(HM5PS002) [320] I mean, I mean they are, they're, they really are you know, we're so complacent in this country, Mr Cameron, I, I don't know, do you know, they're just hitting us in every direction, my goodness me, you, you know, you'll be afraid to breathe without they'll want to target that.
Douglas (PS2NL) [321] Okay Gerald, thank you very much indeed.
[322] Gerald obviously feeling er, very, very bad about er, this scheme to make us all pay twenty pounds extra, if we have a second T V set in the house.
[323] It's a proposal, nothing more than that at the moment, Derek from Barnet, good morning.
(HM5PS003) [324] Mr. Cameron, I'd like to pay tri tribute to Danny Blanchflower
Douglas (PS2NL) [325] Yes.
(HM5PS003) [326] er, because I saw him play actually in the nineteen sixty two final against Burnley.
Douglas (PS2NL) [327] Oh yes.
(HM5PS003) [328] And, er, and my father actually looked up the year before and found he knew the S H M, an old school chum, and he sent us a ticket.
[329] So I've only been the once,
Douglas (PS2NL) [330] Yes.
(HM5PS003) [331] and he really was a marvellous player.
[332] Er, he never any, you know against him, and his skill and his performance was absolutely immaculate.
Douglas (PS2NL) [333] I wonder how he would have done in today's game, do you think there would have been room for him today?
(HM5PS003) [334] Yes, absolutely ... I think so Mr Cameron.
[335] You see, he's got such skill, his footwork, and he's always in the right position, and he really was, I can't pay a higher tribute.
[336] It's very sad, the news, of course.
Douglas (PS2NL) [337] Mind you, he'd of probably been hacked down, wouldn't he today, before, that's the problem nowadays?
(HM5PS003) [338] Er, well, that's the point ... what a marvellous draw Barnet's got Mr Cameron, against Chelsea in the Cup?
Douglas (PS2NL) [339] Oh yes, that's right, of course, you're a great Barnet supporter just an ex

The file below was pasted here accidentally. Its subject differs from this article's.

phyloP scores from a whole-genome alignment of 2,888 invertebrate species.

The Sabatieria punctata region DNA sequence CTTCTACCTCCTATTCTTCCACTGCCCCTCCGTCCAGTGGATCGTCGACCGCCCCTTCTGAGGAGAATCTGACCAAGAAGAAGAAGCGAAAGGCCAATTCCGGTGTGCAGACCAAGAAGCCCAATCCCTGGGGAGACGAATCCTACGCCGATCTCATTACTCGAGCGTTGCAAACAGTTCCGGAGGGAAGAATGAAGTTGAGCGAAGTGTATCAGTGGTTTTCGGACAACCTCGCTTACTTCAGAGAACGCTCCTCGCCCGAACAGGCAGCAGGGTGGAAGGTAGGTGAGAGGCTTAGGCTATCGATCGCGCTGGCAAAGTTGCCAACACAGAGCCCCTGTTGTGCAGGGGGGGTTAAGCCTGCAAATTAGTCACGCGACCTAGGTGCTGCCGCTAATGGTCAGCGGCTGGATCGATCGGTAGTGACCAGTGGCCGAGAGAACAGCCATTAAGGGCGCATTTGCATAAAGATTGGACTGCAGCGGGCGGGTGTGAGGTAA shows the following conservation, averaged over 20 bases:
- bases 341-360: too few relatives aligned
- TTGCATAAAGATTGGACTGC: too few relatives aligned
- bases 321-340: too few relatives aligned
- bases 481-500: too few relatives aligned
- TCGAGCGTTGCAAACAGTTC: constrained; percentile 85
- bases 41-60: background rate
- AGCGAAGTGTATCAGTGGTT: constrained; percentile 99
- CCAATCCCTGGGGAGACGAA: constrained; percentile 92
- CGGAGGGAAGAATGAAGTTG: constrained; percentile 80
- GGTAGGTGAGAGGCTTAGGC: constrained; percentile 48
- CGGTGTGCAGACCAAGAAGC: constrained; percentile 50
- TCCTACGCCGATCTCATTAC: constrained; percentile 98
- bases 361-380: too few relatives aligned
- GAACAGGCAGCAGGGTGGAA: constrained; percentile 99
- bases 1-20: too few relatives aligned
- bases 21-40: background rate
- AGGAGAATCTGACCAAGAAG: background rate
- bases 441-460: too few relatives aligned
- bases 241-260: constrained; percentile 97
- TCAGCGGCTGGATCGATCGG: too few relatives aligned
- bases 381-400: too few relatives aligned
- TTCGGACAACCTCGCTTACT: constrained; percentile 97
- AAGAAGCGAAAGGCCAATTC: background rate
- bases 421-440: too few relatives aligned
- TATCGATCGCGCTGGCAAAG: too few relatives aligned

(HM5PS003) [340] Absolutely, I went to see at , we had to trouble at , not of our supporters
Douglas (PS2NL) [341] Well the way Chelsea are playing at the moment, you've got a very good chance of winning.
(HM5PS003) [342] Well, we've got this runner you see, younger brother Carl, he does a lovely job at and of , there's a bit of spice added to, to it.
Douglas (PS2NL) [343] [laugh] Derek thank you very much indeed for your call.
(HM5PS003) [344] Thank you Mr. Cameron, bye-bye
Douglas (PS2NL) [345] We must move on, because we've got to have a commercial break, and then we want to check on the traffic.
[346] It's fourteen minutes to nine.
[347] ... Countdown to the stars, here he is, Mr Murray.
[348] Good morning.
(HM5PS003) [349] Good morning, how are you Douglas?
Douglas (PS2NL) [350] Not bad at all sir, thank you and you?
(HM5PS003) [351] Has it stopped raining? [laugh]
Douglas (PS2NL) [352] Not yet, just a, well that's it, I don't know, it's pretty dismal.
(HM5PS003) [353] Horrible isn't it, but I hear it's gonna be a bit better this afternoon.
Douglas (PS2NL) [354] Yes, I think it, a little bit better, but much colder at the weekend, with a touch of sleet, by Sunday evening, we're told ... mm.
(HM5PS003) [355] Oh, sleet on Sunday, oh dear.
Douglas (PS2NL) [356] Never mind, you can all warm us up with your, your programme this morning.
(HM5PS003) [357] Well, we start with the morning talkback, and the hour between ten and eleven, er, it's erm,, and the Vocational Guidance Association, helping people to find the job they really want.
[358] Er, between eleven and eleven thirty, Mike and Mark will be joining me, they're the authors of the official politically incorrect handbook.
[359] [laugh] And between eleven thirty and twelve, Eddis who's the author of London, Under London.
[360] We'll be talking.
[361] Some fascinating things happen under
Douglas (PS2NL) [362] Yes, I'm sure.
(HM5PS002) [363] And then between twelve and one, it's sport back on talkback with Tony .
Douglas (PS2NL) [364] Mm, right.
(HM5PS003) [365] That's it.
Douglas (PS2NL) [366] Right, right, I think you'll get a lot of calls on er, Danny Blanchflower this morning, a lot of people ringing up, remembering him with er great fondness.
(HM5PS003) [367] Yes, I'm sure we will.
[368] A terrible thing that he, he had Alzheimer's Disease for so long I mean, he was only, you know, sixty seven when he died, terrible.